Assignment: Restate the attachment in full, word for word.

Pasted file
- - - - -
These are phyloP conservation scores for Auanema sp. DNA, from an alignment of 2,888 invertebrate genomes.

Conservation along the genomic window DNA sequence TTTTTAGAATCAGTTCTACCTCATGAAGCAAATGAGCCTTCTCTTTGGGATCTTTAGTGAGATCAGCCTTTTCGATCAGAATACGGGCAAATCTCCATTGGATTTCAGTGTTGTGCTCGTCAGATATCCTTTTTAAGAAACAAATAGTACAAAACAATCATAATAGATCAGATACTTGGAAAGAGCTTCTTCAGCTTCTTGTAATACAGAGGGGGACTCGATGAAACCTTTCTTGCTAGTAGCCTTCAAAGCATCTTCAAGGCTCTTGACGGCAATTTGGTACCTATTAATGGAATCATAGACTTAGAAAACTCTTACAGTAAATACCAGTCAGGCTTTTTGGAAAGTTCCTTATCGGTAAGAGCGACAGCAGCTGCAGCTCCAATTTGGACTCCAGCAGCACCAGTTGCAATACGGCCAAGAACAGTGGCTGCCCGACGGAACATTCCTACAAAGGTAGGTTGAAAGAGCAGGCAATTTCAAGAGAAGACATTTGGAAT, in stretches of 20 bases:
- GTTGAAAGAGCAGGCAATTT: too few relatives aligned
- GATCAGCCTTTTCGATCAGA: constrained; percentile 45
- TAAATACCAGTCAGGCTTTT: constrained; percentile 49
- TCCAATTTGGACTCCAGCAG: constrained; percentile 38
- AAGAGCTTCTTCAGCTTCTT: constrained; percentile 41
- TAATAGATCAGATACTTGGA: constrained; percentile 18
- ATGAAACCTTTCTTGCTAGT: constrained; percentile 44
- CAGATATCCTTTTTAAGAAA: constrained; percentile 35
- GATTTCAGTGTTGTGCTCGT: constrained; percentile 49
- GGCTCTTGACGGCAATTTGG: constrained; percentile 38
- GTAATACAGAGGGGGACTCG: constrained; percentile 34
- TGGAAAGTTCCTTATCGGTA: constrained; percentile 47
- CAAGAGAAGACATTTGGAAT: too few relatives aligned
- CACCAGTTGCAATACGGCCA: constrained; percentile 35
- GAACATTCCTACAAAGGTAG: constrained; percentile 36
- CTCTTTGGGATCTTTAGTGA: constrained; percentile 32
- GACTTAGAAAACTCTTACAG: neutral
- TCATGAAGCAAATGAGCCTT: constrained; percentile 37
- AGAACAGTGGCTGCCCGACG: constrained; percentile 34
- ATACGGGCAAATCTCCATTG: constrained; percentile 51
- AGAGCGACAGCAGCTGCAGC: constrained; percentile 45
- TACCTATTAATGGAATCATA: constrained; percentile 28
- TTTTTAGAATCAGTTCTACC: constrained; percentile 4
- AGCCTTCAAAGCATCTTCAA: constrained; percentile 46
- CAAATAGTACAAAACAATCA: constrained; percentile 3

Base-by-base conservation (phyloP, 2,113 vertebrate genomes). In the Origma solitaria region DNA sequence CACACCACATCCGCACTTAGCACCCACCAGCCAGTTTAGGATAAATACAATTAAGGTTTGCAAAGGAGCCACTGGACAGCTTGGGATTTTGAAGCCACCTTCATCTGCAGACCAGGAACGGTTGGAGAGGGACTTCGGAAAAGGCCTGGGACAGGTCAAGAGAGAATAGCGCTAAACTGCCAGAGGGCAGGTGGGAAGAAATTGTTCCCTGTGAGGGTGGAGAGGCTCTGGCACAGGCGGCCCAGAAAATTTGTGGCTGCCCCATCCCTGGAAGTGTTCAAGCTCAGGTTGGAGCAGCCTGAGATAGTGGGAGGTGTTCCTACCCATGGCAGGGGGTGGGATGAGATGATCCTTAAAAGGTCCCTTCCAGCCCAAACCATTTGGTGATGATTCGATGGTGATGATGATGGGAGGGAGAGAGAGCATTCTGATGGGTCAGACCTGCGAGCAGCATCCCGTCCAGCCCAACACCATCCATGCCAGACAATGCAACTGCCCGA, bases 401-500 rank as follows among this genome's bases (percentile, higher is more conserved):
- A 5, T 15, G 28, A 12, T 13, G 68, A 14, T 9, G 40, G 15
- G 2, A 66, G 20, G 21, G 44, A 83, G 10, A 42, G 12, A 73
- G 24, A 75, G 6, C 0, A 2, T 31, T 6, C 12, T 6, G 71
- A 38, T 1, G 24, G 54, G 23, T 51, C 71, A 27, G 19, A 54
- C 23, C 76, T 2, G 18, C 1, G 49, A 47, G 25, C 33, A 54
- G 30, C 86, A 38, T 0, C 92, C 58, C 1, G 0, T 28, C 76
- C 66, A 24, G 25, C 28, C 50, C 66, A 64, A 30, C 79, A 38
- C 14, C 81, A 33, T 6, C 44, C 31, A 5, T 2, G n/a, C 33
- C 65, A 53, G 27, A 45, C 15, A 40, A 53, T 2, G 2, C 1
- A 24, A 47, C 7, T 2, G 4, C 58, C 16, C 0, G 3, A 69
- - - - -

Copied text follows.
These are phyloP conservation scores for Auanema sp. DNA, from an alignment of 2,888 invertebrate genomes.

Conservation along the genomic window DNA sequence TTTTTAGAATCAGTTCTACCTCATGAAGCAAATGAGCCTTCTCTTTGGGATCTTTAGTGAGATCAGCCTTTTCGATCAGAATACGGGCAAATCTCCATTGGATTTCAGTGTTGTGCTCGTCAGATATCCTTTTTAAGAAACAAATAGTACAAAACAATCATAATAGATCAGATACTTGGAAAGAGCTTCTTCAGCTTCTTGTAATACAGAGGGGGACTCGATGAAACCTTTCTTGCTAGTAGCCTTCAAAGCATCTTCAAGGCTCTTGACGGCAATTTGGTACCTATTAATGGAATCATAGACTTAGAAAACTCTTACAGTAAATACCAGTCAGGCTTTTTGGAAAGTTCCTTATCGGTAAGAGCGACAGCAGCTGCAGCTCCAATTTGGACTCCAGCAGCACCAGTTGCAATACGGCCAAGAACAGTGGCTGCCCGACGGAACATTCCTACAAAGGTAGGTTGAAAGAGCAGGCAATTTCAAGAGAAGACATTTGGAAT, in stretches of 20 bases:
- GTTGAAAGAGCAGGCAATTT: too few relatives aligned
- GATCAGCCTTTTCGATCAGA: constrained; percentile 45
- TAAATACCAGTCAGGCTTTT: constrained; percentile 49
- TCCAATTTGGACTCCAGCAG: constrained; percentile 38
- AAGAGCTTCTTCAGCTTCTT: constrained; percentile 41
- TAATAGATCAGATACTTGGA: constrained; percentile 18
- ATGAAACCTTTCTTGCTAGT: constrained; percentile 44
- CAGATATCCTTTTTAAGAAA: constrained; percentile 35
- GATTTCAGTGTTGTGCTCGT: constrained; percentile 49
- GGCTCTTGACGGCAATTTGG: constrained; percentile 38
- GTAATACAGAGGGGGACTCG: constrained; percentile 34
- TGGAAAGTTCCTTATCGGTA: constrained; percentile 47
- CAAGAGAAGACATTTGGAAT: too few relatives aligned
- CACCAGTTGCAATACGGCCA: constrained; percentile 35
- GAACATTCCTACAAAGGTAG: constrained; percentile 36
- CTCTTTGGGATCTTTAGTGA: constrained; percentile 32
- GACTTAGAAAACTCTTACAG: neutral
- TCATGAAGCAAATGAGCCTT: constrained; percentile 37
- AGAACAGTGGCTGCCCGACG: constrained; percentile 34
- ATACGGGCAAATCTCCATTG: constrained; percentile 51
- AGAGCGACAGCAGCTGCAGC: constrained; percentile 45
- TACCTATTAATGGAATCATA: constrained; percentile 28
- TTTTTAGAATCAGTTCTACC: constrained; percentile 4
- AGCCTTCAAAGCATCTTCAA: constrained; percentile 46
- CAAATAGTACAAAACAATCA: constrained; percentile 3

Base-by-base conservation (phyloP, 2,113 vertebrate genomes). In the Origma solitaria region DNA sequence CACACCACATCCGCACTTAGCACCCACCAGCCAGTTTAGGATAAATACAATTAAGGTTTGCAAAGGAGCCACTGGACAGCTTGGGATTTTGAAGCCACCTTCATCTGCAGACCAGGAACGGTTGGAGAGGGACTTCGGAAAAGGCCTGGGACAGGTCAAGAGAGAATAGCGCTAAACTGCCAGAGGGCAGGTGGGAAGAAATTGTTCCCTGTGAGGGTGGAGAGGCTCTGGCACAGGCGGCCCAGAAAATTTGTGGCTGCCCCATCCCTGGAAGTGTTCAAGCTCAGGTTGGAGCAGCCTGAGATAGTGGGAGGTGTTCCTACCCATGGCAGGGGGTGGGATGAGATGATCCTTAAAAGGTCCCTTCCAGCCCAAACCATTTGGTGATGATTCGATGGTGATGATGATGGGAGGGAGAGAGAGCATTCTGATGGGTCAGACCTGCGAGCAGCATCCCGTCCAGCCCAACACCATCCATGCCAGACAATGCAACTGCCCGA, bases 401-500 rank as follows among this genome's bases (percentile, higher is more conserved):
- A 5, T 15, G 28, A 12, T 13, G 68, A 14, T 9, G 40, G 15
- G 2, A 66, G 20, G 21, G 44, A 83, G 10, A 42, G 12, A 73
- G 24, A 75, G 6, C 0, A 2, T 31, T 6, C 12, T 6, G 71
- A 38, T 1, G 24, G 54, G 23, T 51, C 71, A 27, G 19, A 54
- C 23, C 76, T 2, G 18, C 1, G 49, A 47, G 25, C 33, A 54
- G 30, C 86, A 38, T 0, C 92, C 58, C 1, G 0, T 28, C 76
- C 66, A 24, G 25, C 28, C 50, C 66, A 64, A 30, C 79, A 38
- C 14, C 81, A 33, T 6, C 44, C 31, A 5, T 2, G n/a, C 33
- C 65, A 53, G 27, A 45, C 15, A 40, A 53, T 2, G 2, C 1
- A 24, A 47, C 7, T 2, G 4, C 58, C 16, C 0, G 3, A 69